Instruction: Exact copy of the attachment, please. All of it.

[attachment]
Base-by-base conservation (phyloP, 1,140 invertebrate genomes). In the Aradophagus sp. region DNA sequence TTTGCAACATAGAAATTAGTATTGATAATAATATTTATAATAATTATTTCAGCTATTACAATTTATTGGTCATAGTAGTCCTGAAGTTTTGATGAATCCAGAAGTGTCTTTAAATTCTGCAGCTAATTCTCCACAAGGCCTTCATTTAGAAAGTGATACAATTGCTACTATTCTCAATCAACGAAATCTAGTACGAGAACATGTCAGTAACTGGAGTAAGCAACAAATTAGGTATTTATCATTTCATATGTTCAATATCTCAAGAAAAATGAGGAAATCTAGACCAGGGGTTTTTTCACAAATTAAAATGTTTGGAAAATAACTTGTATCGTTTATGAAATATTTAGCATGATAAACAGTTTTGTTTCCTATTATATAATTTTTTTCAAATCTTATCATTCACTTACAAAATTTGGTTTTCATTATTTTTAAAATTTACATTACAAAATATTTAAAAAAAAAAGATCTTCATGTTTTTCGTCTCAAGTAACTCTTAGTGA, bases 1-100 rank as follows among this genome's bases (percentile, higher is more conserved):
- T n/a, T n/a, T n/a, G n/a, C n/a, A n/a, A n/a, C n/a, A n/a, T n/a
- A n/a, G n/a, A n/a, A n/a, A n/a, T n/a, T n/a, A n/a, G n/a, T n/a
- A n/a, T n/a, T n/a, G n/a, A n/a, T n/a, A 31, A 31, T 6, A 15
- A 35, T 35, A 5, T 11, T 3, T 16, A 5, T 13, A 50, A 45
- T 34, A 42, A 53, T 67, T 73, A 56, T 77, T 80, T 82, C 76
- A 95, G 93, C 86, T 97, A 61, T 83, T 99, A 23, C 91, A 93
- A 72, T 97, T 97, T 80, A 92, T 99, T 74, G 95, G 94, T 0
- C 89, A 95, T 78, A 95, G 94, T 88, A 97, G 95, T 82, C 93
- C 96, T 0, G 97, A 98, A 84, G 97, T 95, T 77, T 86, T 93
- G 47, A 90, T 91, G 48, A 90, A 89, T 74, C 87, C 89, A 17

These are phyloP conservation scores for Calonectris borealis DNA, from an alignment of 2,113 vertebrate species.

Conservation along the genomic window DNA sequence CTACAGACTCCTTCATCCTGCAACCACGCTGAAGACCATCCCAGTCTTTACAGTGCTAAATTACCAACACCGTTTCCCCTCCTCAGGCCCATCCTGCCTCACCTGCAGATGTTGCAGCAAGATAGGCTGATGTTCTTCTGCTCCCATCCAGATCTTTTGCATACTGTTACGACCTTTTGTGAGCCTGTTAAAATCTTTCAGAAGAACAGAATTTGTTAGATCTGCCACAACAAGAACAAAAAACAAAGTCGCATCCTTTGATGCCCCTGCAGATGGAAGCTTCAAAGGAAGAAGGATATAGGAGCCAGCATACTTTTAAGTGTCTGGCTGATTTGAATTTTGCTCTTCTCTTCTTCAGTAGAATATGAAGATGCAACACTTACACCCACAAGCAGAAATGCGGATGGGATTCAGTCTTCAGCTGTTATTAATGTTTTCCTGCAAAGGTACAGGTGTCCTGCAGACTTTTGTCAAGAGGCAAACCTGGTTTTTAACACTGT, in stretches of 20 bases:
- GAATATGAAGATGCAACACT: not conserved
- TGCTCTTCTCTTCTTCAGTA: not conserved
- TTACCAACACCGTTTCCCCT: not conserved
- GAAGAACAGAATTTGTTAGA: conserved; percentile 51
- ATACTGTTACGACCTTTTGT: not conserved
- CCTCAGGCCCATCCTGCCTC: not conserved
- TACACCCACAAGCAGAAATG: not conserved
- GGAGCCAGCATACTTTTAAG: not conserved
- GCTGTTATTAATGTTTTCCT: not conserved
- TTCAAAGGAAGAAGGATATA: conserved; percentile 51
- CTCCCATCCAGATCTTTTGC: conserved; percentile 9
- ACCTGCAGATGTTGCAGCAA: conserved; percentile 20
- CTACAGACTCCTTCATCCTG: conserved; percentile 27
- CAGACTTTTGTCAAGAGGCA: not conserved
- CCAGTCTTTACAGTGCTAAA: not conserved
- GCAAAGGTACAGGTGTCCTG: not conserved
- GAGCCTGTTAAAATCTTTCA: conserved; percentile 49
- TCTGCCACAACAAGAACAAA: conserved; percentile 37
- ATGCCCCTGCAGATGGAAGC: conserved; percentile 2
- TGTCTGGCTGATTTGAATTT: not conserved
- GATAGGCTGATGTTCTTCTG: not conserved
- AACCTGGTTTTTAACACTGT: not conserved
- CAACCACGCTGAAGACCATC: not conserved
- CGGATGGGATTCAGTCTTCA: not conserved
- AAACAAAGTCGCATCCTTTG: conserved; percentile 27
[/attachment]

Base-by-base conservation (phyloP, 1,140 invertebrate genomes). In the Aradophagus sp. region DNA sequence TTTGCAACATAGAAATTAGTATTGATAATAATATTTATAATAATTATTTCAGCTATTACAATTTATTGGTCATAGTAGTCCTGAAGTTTTGATGAATCCAGAAGTGTCTTTAAATTCTGCAGCTAATTCTCCACAAGGCCTTCATTTAGAAAGTGATACAATTGCTACTATTCTCAATCAACGAAATCTAGTACGAGAACATGTCAGTAACTGGAGTAAGCAACAAATTAGGTATTTATCATTTCATATGTTCAATATCTCAAGAAAAATGAGGAAATCTAGACCAGGGGTTTTTTCACAAATTAAAATGTTTGGAAAATAACTTGTATCGTTTATGAAATATTTAGCATGATAAACAGTTTTGTTTCCTATTATATAATTTTTTTCAAATCTTATCATTCACTTACAAAATTTGGTTTTCATTATTTTTAAAATTTACATTACAAAATATTTAAAAAAAAAAGATCTTCATGTTTTTCGTCTCAAGTAACTCTTAGTGA, bases 1-100 rank as follows among this genome's bases (percentile, higher is more conserved):
- T n/a, T n/a, T n/a, G n/a, C n/a, A n/a, A n/a, C n/a, A n/a, T n/a
- A n/a, G n/a, A n/a, A n/a, A n/a, T n/a, T n/a, A n/a, G n/a, T n/a
- A n/a, T n/a, T n/a, G n/a, A n/a, T n/a, A 31, A 31, T 6, A 15
- A 35, T 35, A 5, T 11, T 3, T 16, A 5, T 13, A 50, A 45
- T 34, A 42, A 53, T 67, T 73, A 56, T 77, T 80, T 82, C 76
- A 95, G 93, C 86, T 97, A 61, T 83, T 99, A 23, C 91, A 93
- A 72, T 97, T 97, T 80, A 92, T 99, T 74, G 95, G 94, T 0
- C 89, A 95, T 78, A 95, G 94, T 88, A 97, G 95, T 82, C 93
- C 96, T 0, G 97, A 98, A 84, G 97, T 95, T 77, T 86, T 93
- G 47, A 90, T 91, G 48, A 90, A 89, T 74, C 87, C 89, A 17

These are phyloP conservation scores for Calonectris borealis DNA, from an alignment of 2,113 vertebrate species.

Conservation along the genomic window DNA sequence CTACAGACTCCTTCATCCTGCAACCACGCTGAAGACCATCCCAGTCTTTACAGTGCTAAATTACCAACACCGTTTCCCCTCCTCAGGCCCATCCTGCCTCACCTGCAGATGTTGCAGCAAGATAGGCTGATGTTCTTCTGCTCCCATCCAGATCTTTTGCATACTGTTACGACCTTTTGTGAGCCTGTTAAAATCTTTCAGAAGAACAGAATTTGTTAGATCTGCCACAACAAGAACAAAAAACAAAGTCGCATCCTTTGATGCCCCTGCAGATGGAAGCTTCAAAGGAAGAAGGATATAGGAGCCAGCATACTTTTAAGTGTCTGGCTGATTTGAATTTTGCTCTTCTCTTCTTCAGTAGAATATGAAGATGCAACACTTACACCCACAAGCAGAAATGCGGATGGGATTCAGTCTTCAGCTGTTATTAATGTTTTCCTGCAAAGGTACAGGTGTCCTGCAGACTTTTGTCAAGAGGCAAACCTGGTTTTTAACACTGT, in stretches of 20 bases:
- GAATATGAAGATGCAACACT: not conserved
- TGCTCTTCTCTTCTTCAGTA: not conserved
- TTACCAACACCGTTTCCCCT: not conserved
- GAAGAACAGAATTTGTTAGA: conserved; percentile 51
- ATACTGTTACGACCTTTTGT: not conserved
- CCTCAGGCCCATCCTGCCTC: not conserved
- TACACCCACAAGCAGAAATG: not conserved
- GGAGCCAGCATACTTTTAAG: not conserved
- GCTGTTATTAATGTTTTCCT: not conserved
- TTCAAAGGAAGAAGGATATA: conserved; percentile 51
- CTCCCATCCAGATCTTTTGC: conserved; percentile 9
- ACCTGCAGATGTTGCAGCAA: conserved; percentile 20
- CTACAGACTCCTTCATCCTG: conserved; percentile 27
- CAGACTTTTGTCAAGAGGCA: not conserved
- CCAGTCTTTACAGTGCTAAA: not conserved
- GCAAAGGTACAGGTGTCCTG: not conserved
- GAGCCTGTTAAAATCTTTCA: conserved; percentile 49
- TCTGCCACAACAAGAACAAA: conserved; percentile 37
- ATGCCCCTGCAGATGGAAGC: conserved; percentile 2
- TGTCTGGCTGATTTGAATTT: not conserved
- GATAGGCTGATGTTCTTCTG: not conserved
- AACCTGGTTTTTAACACTGT: not conserved
- CAACCACGCTGAAGACCATC: not conserved
- CGGATGGGATTCAGTCTTCA: not conserved
- AAACAAAGTCGCATCCTTTG: conserved; percentile 27